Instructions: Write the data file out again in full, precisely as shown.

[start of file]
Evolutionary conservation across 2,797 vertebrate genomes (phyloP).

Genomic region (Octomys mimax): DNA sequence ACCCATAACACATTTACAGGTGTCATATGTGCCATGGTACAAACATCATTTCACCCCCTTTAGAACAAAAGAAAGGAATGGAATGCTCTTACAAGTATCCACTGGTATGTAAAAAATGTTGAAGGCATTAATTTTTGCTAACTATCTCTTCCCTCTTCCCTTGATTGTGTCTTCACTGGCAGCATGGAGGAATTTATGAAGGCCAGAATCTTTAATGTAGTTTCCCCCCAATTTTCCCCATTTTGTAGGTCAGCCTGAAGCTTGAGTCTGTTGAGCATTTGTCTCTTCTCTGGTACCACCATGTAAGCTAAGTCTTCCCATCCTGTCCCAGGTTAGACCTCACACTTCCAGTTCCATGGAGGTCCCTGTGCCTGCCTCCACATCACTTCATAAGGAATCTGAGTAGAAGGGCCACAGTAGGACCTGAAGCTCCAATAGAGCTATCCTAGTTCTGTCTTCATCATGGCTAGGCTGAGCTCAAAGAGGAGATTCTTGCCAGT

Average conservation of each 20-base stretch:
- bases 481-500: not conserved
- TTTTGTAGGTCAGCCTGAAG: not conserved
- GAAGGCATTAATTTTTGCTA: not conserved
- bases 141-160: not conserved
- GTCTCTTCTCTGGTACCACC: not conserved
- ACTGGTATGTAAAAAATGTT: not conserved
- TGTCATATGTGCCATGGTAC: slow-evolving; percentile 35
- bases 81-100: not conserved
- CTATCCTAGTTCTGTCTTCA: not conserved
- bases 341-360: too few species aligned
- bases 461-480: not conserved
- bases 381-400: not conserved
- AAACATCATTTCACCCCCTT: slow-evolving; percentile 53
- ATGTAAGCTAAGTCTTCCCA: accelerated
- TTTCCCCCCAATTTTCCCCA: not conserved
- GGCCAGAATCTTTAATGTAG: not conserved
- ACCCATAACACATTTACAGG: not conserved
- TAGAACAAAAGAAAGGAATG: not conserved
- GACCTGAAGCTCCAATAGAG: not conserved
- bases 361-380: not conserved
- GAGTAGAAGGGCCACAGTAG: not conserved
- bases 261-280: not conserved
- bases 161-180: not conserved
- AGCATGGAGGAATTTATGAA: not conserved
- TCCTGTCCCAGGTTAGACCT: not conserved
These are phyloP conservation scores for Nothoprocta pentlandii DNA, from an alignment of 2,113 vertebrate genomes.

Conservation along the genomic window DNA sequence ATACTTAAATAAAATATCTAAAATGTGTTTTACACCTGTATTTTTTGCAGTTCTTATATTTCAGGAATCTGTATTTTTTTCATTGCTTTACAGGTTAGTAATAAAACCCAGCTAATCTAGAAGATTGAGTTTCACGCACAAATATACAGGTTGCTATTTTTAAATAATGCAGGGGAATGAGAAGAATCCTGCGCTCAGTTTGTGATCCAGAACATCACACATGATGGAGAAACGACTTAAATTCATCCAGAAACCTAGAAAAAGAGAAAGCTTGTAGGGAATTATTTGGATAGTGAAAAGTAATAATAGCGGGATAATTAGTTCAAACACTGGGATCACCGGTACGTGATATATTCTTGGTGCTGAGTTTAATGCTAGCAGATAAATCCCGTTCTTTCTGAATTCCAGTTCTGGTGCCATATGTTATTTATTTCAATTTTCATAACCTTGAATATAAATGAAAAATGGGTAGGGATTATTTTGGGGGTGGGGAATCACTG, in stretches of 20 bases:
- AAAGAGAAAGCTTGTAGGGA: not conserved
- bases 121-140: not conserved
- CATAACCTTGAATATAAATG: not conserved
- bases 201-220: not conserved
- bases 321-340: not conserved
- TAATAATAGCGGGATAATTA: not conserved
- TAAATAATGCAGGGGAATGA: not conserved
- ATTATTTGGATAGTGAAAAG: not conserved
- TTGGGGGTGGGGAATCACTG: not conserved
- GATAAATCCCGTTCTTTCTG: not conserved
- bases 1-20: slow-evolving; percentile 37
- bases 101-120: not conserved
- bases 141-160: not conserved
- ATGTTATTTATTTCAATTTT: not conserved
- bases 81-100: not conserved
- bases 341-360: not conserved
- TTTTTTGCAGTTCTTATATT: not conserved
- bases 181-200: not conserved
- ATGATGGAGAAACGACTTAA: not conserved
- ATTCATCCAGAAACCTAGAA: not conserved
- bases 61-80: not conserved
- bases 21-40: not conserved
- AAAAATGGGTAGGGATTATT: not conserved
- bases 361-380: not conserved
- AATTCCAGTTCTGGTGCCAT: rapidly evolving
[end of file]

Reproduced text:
Evolutionary conservation across 2,797 vertebrate genomes (phyloP).

Genomic region (Octomys mimax): DNA sequence ACCCATAACACATTTACAGGTGTCATATGTGCCATGGTACAAACATCATTTCACCCCCTTTAGAACAAAAGAAAGGAATGGAATGCTCTTACAAGTATCCACTGGTATGTAAAAAATGTTGAAGGCATTAATTTTTGCTAACTATCTCTTCCCTCTTCCCTTGATTGTGTCTTCACTGGCAGCATGGAGGAATTTATGAAGGCCAGAATCTTTAATGTAGTTTCCCCCCAATTTTCCCCATTTTGTAGGTCAGCCTGAAGCTTGAGTCTGTTGAGCATTTGTCTCTTCTCTGGTACCACCATGTAAGCTAAGTCTTCCCATCCTGTCCCAGGTTAGACCTCACACTTCCAGTTCCATGGAGGTCCCTGTGCCTGCCTCCACATCACTTCATAAGGAATCTGAGTAGAAGGGCCACAGTAGGACCTGAAGCTCCAATAGAGCTATCCTAGTTCTGTCTTCATCATGGCTAGGCTGAGCTCAAAGAGGAGATTCTTGCCAGT

Average conservation of each 20-base stretch:
- bases 481-500: not conserved
- TTTTGTAGGTCAGCCTGAAG: not conserved
- GAAGGCATTAATTTTTGCTA: not conserved
- bases 141-160: not conserved
- GTCTCTTCTCTGGTACCACC: not conserved
- ACTGGTATGTAAAAAATGTT: not conserved
- TGTCATATGTGCCATGGTAC: slow-evolving; percentile 35
- bases 81-100: not conserved
- CTATCCTAGTTCTGTCTTCA: not conserved
- bases 341-360: too few species aligned
- bases 461-480: not conserved
- bases 381-400: not conserved
- AAACATCATTTCACCCCCTT: slow-evolving; percentile 53
- ATGTAAGCTAAGTCTTCCCA: accelerated
- TTTCCCCCCAATTTTCCCCA: not conserved
- GGCCAGAATCTTTAATGTAG: not conserved
- ACCCATAACACATTTACAGG: not conserved
- TAGAACAAAAGAAAGGAATG: not conserved
- GACCTGAAGCTCCAATAGAG: not conserved
- bases 361-380: not conserved
- GAGTAGAAGGGCCACAGTAG: not conserved
- bases 261-280: not conserved
- bases 161-180: not conserved
- AGCATGGAGGAATTTATGAA: not conserved
- TCCTGTCCCAGGTTAGACCT: not conserved
These are phyloP conservation scores for Nothoprocta pentlandii DNA, from an alignment of 2,113 vertebrate genomes.

Conservation along the genomic window DNA sequence ATACTTAAATAAAATATCTAAAATGTGTTTTACACCTGTATTTTTTGCAGTTCTTATATTTCAGGAATCTGTATTTTTTTCATTGCTTTACAGGTTAGTAATAAAACCCAGCTAATCTAGAAGATTGAGTTTCACGCACAAATATACAGGTTGCTATTTTTAAATAATGCAGGGGAATGAGAAGAATCCTGCGCTCAGTTTGTGATCCAGAACATCACACATGATGGAGAAACGACTTAAATTCATCCAGAAACCTAGAAAAAGAGAAAGCTTGTAGGGAATTATTTGGATAGTGAAAAGTAATAATAGCGGGATAATTAGTTCAAACACTGGGATCACCGGTACGTGATATATTCTTGGTGCTGAGTTTAATGCTAGCAGATAAATCCCGTTCTTTCTGAATTCCAGTTCTGGTGCCATATGTTATTTATTTCAATTTTCATAACCTTGAATATAAATGAAAAATGGGTAGGGATTATTTTGGGGGTGGGGAATCACTG, in stretches of 20 bases:
- AAAGAGAAAGCTTGTAGGGA: not conserved
- bases 121-140: not conserved
- CATAACCTTGAATATAAATG: not conserved
- bases 201-220: not conserved
- bases 321-340: not conserved
- TAATAATAGCGGGATAATTA: not conserved
- TAAATAATGCAGGGGAATGA: not conserved
- ATTATTTGGATAGTGAAAAG: not conserved
- TTGGGGGTGGGGAATCACTG: not conserved
- GATAAATCCCGTTCTTTCTG: not conserved
- bases 1-20: slow-evolving; percentile 37
- bases 101-120: not conserved
- bases 141-160: not conserved
- ATGTTATTTATTTCAATTTT: not conserved
- bases 81-100: not conserved
- bases 341-360: not conserved
- TTTTTTGCAGTTCTTATATT: not conserved
- bases 181-200: not conserved
- ATGATGGAGAAACGACTTAA: not conserved
- ATTCATCCAGAAACCTAGAA: not conserved
- bases 61-80: not conserved
- bases 21-40: not conserved
- AAAAATGGGTAGGGATTATT: not conserved
- bases 361-380: not conserved
- AATTCCAGTTCTGGTGCCAT: rapidly evolving